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by Patty Cheffey
Full time EMTs for the Marion County Ambulance District who want to train to be paramedics can now get 100 percent cost reimbursement, provided they are willing to sign an agreement with the district.
The Marion County Ambulance District board approved the agreement during their meeting last week, at which they also heard updates on the district’s new website, on working with Northeast Power Cooperative on their helipad and on the audit.
Under the agreement, full time employees who undergo and complete the paramedic training will have 100 percent of their costs, including any books and fees, reimbursed to them, provided they meet the qualifications outlined in the agreement.
The district agrees to reimburse the employee $1 for every hour worked until the total amount is paid, according to Chief John Nemes. Working hours start after the employee is certified.
According to the agreement, it becomes a demand note upon the happening of any of three possible events, including one, the employee failing to successfully complete the course of training or education; two, the employee fails to remain employed in good standing and is either fired or chooses to leave; or three, the employee fails to maintain active stats as a PRN per district policy in any given month.
In other business, Nemes reported the district’s web page is now public, although updates are still ongoing.
“Everything needed for compliance is in place, though,” he said, adding the option to pay online is included on the page. “We also have the option to pay online for training classes.”
Nemes also reported the AV equipment in the training room has been completed and noted the new speakers/microphones are very sensitive.
The equipment includes cameras to allow for online training and a document reader for the instructor to project images on a screen.
Nemes and Brandon Buckman from Air Evac met with the staff at Northeast Power Cooperative to discuss possible upgrades to the helipad there.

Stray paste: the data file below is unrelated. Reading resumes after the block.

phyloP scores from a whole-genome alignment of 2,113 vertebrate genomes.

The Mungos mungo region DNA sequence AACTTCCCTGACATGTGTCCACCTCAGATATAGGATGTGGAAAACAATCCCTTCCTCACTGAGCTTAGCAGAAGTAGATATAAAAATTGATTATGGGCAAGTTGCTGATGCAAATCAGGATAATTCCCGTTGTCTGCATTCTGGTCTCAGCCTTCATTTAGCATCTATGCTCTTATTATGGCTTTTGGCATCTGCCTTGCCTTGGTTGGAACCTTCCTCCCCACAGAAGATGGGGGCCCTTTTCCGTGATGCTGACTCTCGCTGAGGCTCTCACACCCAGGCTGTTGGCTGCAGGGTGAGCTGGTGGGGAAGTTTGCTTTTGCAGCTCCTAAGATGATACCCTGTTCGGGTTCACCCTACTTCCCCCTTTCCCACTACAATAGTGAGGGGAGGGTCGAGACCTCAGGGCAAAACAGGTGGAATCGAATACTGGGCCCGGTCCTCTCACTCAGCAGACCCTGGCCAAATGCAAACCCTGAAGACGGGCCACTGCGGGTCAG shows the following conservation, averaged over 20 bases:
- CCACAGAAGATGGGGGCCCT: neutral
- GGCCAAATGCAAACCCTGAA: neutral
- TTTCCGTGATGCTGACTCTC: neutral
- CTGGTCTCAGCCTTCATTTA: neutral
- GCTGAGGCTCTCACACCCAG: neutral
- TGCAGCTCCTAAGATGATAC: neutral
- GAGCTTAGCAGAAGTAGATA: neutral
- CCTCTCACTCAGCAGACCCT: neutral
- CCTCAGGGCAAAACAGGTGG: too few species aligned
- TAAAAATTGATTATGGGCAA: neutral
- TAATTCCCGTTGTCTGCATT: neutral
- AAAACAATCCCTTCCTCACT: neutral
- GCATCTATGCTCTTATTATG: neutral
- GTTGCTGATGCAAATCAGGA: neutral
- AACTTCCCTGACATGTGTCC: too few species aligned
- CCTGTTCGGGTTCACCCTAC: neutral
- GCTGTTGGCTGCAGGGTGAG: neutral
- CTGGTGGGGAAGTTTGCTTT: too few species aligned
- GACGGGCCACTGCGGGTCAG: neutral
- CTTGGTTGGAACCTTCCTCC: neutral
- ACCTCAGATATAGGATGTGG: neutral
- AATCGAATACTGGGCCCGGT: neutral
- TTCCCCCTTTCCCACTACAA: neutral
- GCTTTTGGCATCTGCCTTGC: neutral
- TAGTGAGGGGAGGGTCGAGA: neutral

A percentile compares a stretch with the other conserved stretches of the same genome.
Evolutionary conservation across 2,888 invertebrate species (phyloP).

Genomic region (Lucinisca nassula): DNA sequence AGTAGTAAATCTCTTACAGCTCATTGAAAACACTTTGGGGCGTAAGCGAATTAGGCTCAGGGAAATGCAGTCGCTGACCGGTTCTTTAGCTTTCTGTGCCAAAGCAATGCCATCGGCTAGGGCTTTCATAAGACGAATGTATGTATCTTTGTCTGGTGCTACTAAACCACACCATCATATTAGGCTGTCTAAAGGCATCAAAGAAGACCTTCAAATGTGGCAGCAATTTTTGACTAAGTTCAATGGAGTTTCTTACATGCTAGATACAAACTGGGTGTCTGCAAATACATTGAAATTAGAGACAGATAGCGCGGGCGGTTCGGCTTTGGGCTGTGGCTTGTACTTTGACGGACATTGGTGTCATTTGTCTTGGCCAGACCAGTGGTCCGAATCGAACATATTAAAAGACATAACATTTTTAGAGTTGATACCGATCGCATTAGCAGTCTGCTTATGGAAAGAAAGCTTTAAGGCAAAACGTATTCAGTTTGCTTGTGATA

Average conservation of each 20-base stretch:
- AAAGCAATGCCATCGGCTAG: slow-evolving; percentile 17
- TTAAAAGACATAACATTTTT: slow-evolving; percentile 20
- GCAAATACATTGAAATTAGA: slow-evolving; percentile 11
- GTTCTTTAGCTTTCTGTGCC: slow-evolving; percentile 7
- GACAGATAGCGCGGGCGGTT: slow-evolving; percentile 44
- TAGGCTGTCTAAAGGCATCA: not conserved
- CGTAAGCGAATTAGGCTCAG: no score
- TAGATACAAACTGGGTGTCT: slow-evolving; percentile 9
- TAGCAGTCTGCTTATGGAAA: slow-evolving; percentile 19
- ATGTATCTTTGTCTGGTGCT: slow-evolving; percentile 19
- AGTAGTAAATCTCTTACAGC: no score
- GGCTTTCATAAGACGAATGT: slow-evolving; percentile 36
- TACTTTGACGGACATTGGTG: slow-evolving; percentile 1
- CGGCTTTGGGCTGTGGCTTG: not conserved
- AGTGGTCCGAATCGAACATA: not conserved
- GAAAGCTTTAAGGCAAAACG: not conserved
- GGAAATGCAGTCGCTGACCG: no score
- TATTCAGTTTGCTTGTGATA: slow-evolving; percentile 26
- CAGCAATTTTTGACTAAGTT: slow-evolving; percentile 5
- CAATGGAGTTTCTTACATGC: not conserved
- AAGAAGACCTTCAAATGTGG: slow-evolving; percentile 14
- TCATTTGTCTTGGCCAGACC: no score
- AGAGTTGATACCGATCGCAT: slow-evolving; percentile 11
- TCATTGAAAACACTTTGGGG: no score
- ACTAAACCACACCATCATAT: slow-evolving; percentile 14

“Several ideas and suggestions were offered, and we will continue to work together for the good of the Palmyra community and surrounding area,” said Nemes, adding one idea would be the installation of a sidewalk from the helipad to allow easier use of cots rather than roll them through grass.
“They are also talking about fencing everything in,” he added.
Nemes also reviewed the annual audit, noting everything looked good and there were no recommendations.
“Our checks and balances meet their satisfaction,” he said.
Nemes also reported he had attended the emergency management meeting for the National Tom Sawyer Days debriefing and discussed ways to improvement communications. One glitch with the repeater, which caused a delay, was noted, but that is being worked on currently.
He did note, however, the biggest concern is the closing of the third street viaduct and what that means for emergency services.
While there are a couple of street options to use in good weather, if flooding should occur, those options would be cut off, he said.
Some table top scenarios are going to be conducted to determine what can be done if there is flooding and the flood walls are installed, basically cutting off services to the south part of Hannibal.
He did note if that should happen, an ambulance would be temporarily stationed on the other side.
Also in his report, Nemes noted:
• AEDS are backed up to an extended shipping time of eight to 10 months. The district currently has about five on order;
• the CMS cost reporting is complete and has been uploaded, noting he hopes this is a “one and done” deal as it took quite a bit of work on everyone’s part to do the reporting;
• the administrative building is still waiting for the new siding as the contract had other jobs before theirs; and
• the MCAD answered 525 calls in June, with Base 1 – 2711 handling 137 calls; Base 1 – 2721 handling 138 calls; Base 2, 167 calls; and Base 3 (Palmyra), 78 calls.